Hitch won the reputation as an inspiring lecturer at Amherst. Emily Dickinson, among many others, was enraptured by the stories of prehistoric New England and how the past had shaped the woodlands and gardens of the present day.

When Hitch took over the Geological Survey, the Connecticut Valley was already famous for red Jurassic rocks. Quarries were dug for paving stones, excellent for walkways, and massive sandstone blocks, ideal for constructing “brownstone” homes, college dorms and courthouses. (Alas, as coal-fired furnaces became common, acid rain ate into the Triassic-Jurassic sandstones and many brownstone monuments began crumbling in the mid-20th Century.)

Hitch and his crew found petrified remains in these beds: some fern-like fronds, stems of horsetail reeds, bits of fish and a magnificent bug, the larva of some ferocious water insect. The red rocks had petrified weather, too: some surfaces had the delicate pattern of raindrops. Others showed deep cracks produced by prolonged drying.

But the most abundant remains were tracks, thousands of them. Some of the littlest footprints were made by flat-footed, lizard-oid critters with long, supple toes in fore and hind paws. Much more common, and often of giant size, were tracks made by somebody very different — mystery animals who grew as big as elephants and shared a common body plan that kept Hitchcock’s powers of deduction busy for his entire career. It was a great quest — he was on the trail of the creatures who ruled the Jurassic world on land.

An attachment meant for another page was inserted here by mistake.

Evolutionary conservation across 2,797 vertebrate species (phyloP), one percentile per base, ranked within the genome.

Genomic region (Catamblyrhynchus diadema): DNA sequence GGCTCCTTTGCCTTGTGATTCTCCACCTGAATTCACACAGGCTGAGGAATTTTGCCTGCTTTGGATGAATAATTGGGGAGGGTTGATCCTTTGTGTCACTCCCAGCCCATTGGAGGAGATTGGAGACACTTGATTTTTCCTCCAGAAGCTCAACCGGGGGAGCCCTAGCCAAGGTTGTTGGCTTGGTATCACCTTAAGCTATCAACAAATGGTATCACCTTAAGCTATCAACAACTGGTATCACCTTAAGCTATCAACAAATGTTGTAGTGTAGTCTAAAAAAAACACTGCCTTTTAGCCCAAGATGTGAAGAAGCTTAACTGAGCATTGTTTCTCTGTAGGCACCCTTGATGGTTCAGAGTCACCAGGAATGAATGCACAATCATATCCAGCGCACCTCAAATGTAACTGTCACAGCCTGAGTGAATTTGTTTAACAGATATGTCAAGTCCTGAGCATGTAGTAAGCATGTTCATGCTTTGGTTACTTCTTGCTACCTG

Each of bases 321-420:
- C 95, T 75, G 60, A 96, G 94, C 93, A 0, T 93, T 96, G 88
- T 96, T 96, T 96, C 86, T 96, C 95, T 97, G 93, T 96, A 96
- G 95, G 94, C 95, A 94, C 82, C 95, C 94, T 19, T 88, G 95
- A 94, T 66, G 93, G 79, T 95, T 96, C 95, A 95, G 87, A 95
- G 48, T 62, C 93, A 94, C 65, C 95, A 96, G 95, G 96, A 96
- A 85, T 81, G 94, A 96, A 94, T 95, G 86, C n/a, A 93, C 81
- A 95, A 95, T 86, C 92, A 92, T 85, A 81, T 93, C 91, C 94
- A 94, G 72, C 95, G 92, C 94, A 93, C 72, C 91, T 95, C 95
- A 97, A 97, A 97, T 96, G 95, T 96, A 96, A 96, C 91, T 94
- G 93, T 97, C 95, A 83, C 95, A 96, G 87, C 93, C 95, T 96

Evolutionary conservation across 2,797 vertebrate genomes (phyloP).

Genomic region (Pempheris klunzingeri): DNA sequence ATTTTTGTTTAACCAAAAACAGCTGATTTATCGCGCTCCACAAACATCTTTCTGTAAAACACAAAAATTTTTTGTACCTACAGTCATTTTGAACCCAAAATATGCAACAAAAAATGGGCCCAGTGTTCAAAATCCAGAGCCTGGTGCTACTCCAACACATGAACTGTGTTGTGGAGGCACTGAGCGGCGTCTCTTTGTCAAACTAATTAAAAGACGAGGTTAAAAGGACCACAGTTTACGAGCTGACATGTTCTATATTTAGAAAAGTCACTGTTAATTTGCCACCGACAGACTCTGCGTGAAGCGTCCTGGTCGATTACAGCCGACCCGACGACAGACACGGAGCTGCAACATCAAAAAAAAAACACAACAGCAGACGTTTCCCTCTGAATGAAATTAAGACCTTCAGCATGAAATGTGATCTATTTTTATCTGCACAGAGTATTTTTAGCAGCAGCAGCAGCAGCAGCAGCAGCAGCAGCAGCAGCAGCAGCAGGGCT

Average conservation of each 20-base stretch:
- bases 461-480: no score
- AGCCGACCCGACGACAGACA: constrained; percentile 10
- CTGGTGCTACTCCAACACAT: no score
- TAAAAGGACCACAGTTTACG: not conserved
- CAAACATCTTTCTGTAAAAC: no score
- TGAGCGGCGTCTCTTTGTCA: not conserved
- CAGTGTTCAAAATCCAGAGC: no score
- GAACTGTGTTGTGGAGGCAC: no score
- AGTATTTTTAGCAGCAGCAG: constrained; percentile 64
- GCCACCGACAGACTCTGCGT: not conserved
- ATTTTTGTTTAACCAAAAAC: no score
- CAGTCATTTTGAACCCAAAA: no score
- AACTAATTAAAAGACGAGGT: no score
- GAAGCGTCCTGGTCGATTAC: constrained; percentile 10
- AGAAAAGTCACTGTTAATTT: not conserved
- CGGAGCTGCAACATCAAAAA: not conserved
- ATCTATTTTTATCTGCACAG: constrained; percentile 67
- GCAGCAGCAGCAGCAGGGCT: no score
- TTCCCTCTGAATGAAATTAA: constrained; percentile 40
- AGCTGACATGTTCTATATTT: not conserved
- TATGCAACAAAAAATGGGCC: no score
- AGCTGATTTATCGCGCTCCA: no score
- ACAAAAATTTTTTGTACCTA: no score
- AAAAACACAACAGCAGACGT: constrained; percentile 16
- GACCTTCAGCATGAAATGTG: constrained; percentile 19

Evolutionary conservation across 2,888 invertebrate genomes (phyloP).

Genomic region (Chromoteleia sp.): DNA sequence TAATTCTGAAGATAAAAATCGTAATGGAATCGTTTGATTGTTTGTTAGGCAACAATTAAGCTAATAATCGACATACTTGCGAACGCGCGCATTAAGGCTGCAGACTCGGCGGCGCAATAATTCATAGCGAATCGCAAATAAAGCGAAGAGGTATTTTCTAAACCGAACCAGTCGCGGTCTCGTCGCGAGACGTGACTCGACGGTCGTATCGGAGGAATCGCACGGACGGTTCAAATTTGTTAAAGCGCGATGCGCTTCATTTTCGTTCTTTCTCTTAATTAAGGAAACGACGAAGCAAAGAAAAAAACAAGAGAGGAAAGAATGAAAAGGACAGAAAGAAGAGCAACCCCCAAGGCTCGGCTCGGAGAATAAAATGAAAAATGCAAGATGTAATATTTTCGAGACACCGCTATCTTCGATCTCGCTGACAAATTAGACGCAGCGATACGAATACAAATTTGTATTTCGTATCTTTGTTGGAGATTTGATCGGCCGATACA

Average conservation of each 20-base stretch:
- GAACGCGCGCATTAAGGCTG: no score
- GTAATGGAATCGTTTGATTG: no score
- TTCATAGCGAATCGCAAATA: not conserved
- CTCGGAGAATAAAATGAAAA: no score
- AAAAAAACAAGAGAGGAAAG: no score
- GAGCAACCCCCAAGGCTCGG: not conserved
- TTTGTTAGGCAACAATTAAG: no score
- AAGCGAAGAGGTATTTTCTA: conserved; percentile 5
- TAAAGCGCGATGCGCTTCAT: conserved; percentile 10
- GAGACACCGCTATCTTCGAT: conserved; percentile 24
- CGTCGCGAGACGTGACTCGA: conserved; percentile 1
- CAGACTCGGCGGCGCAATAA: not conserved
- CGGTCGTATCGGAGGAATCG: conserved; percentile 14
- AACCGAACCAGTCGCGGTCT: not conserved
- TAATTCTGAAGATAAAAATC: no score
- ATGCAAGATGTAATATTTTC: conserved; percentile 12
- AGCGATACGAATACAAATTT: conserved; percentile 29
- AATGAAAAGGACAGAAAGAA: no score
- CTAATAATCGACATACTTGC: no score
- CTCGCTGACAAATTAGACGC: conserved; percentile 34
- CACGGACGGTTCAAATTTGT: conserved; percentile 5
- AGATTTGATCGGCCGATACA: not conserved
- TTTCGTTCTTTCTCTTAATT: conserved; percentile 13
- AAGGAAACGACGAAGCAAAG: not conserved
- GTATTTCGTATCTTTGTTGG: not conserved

Giant mystery tracks exposed along a county road in Massachusetts, with the local farmers using the one-horsepower field vehicle to visit the site.

Giant mystery tracks exposed along a county road in Massachusetts, with
the local farmers using the one-horsepower field vehicle to visit the site.

Hitch pondered the prints made by the mystery toes. Almost two centuries before Microsoft and Apple, Hitchcock began a digital revolution, inventing new methods of deciphering the details of paws. He and his son scoured libraries for anatomical details of the class Amphibia, the class Reptilia, and the hot-blooded classes, the Mammalia and Aves. Then they ran digital experiments, chasing all manner of animals across muddy fields — including barefoot boys with cheeks of tan — so they could draw the arrangement of toes.